If you’ve Googled the term “Apple REIT” in the past few days, the first results to pop up are sponsored links for law firms asking such fear-inducing questions as “Suffer Apple REIT losses?” and “Losses from David Lerner?”
The legal drama involving investors, the Richmond REITs and its broker illustrates how class action firms use the Internet to swoop in on such cases and potentially cash in by tracking down investors who might want to make claims.
Apple REIT is a local real estate investment trust company that has come under fire in regards to questions about the true value and financial state of some of its funds.
David Lerner Associates is the New York broker who exclusively sells Apple REIT shares and was charged this month by federal regulators for allegedly misleading investors when selling the REIT’s shares.
The strategically placed online links lead web surfers to pages set up specifically to track down Apple REIT investors who might or might not be disgruntled or fearful that they’re losing money on their investments.
The strategy resulted last week in a class action suit filed in New York federal court against Apple REITs Nine and Ten, Apple REIT founder Glade Knight, David Lerner & Associates and the board members from the two REITs.
And more claims could be on the way.
Andrew Stoltmann, an attorney with Stoltmann Law Offices in Chicago, said his firm is knee-deep in Apple REIT- and David Lerner-related claims.
“There are a lot of targets to go after,” Stoltmann said. His firm filed the first class action suit last week against Apple REIT and its fellow defendants. “Certainly Lerner is the lead target.”
The challenge for firms that try to tackle class action cases against such defendants is tracking down the investors. Apple REIT shares have been purchased over the years by tens of thousands of investors.
Stoltmann said that about 50 percent of people who have potentially valid claims in such cases never come forward.
But that is a vast improvement from the old days.
“Before the Internet, it was maybe 10 percent of the people came forward,” Stoltmann said. “The Internet has kind of revolutionized these cases.”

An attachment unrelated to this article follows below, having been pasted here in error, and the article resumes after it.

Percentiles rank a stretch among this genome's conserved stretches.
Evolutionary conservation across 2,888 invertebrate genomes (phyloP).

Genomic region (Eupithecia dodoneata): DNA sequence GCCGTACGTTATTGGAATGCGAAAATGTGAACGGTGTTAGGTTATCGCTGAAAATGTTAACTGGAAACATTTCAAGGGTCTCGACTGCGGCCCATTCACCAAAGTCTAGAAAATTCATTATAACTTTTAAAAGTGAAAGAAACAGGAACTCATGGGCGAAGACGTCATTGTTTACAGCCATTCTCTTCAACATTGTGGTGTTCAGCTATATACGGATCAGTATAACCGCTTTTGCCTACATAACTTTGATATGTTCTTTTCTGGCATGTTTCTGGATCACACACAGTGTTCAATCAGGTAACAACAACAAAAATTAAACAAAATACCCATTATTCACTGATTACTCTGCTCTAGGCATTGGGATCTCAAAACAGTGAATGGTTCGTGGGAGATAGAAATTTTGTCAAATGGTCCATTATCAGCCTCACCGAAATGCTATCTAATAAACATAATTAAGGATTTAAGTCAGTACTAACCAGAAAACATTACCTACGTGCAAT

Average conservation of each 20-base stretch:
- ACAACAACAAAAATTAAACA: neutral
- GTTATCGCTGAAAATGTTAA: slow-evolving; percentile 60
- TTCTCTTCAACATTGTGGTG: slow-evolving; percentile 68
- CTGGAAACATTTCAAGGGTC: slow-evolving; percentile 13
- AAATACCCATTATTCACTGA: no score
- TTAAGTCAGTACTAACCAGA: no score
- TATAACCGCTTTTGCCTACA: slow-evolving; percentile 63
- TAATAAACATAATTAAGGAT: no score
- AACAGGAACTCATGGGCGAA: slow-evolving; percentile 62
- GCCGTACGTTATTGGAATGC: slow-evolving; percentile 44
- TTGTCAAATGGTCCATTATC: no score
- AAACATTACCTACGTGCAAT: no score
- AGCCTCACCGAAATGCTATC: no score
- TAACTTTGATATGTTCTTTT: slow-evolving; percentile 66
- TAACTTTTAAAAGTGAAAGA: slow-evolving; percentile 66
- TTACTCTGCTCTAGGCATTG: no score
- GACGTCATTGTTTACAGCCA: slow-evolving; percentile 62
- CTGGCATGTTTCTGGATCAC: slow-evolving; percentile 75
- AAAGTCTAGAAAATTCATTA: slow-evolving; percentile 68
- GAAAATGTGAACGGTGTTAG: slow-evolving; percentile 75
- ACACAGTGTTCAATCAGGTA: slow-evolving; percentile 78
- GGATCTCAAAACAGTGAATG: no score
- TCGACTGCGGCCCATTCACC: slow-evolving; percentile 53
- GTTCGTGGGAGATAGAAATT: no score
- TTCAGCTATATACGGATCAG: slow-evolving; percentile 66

Stoltmann claims his firm was first to pick up the scent on the Lerner and Apple REIT situation when he received a call from an Apple REIT investor prior to Lerner being charged by federal regulators.
As Stoltmann began building cases, other firms began going after their share. When FINRA filed charges and made its claims against Lerner, the floodgates opened.
“Some other lawyers got wind of what we were doing after we filed a press release,” he said. “Once FINRA filed charges, our phones started ringing off the hook,” he said. “[Other lawyers] come out of the woodwork. It’s just kind of the nature of the beast.”
Stoltmann, whose firm works exclusively on securities litigation and arbitration, said he gets about four to six “targets” each year – instances when his firm feels it has a legitimate case to go after.
“It will start with one client, and it will snowball as word gets out,” he said. “Then we’ll put some money into advertising and websites.”
Stoltmann’s firm has been in contact with close to 150 Apple REIT investors, he said.
“These are unsophisticated investors who had big chunks of their net worth tied up in Apple REITs,” Stoltmann said.
For class action cases, the paydays can be big, with the firms typically getting 30 to 40 percent contingency fees on any potential settlements. The contingency fee model means the lawyers work these often massive cases for free, hoping for a pot of gold at the end.
But there is a risk that investors could lose the case, leaving their lawyers empty handed.
“We’ll put hundreds of thousands of dollars into those cases to try to pursue them,” Stoltmann said.
With the potential big paydays come some negative perceptions that class action lawyers are only in it for the money.
Stoltmann says the stigma is undeserved.
“I don’t know anybody who went to law school who didn’t go to help people,” he said.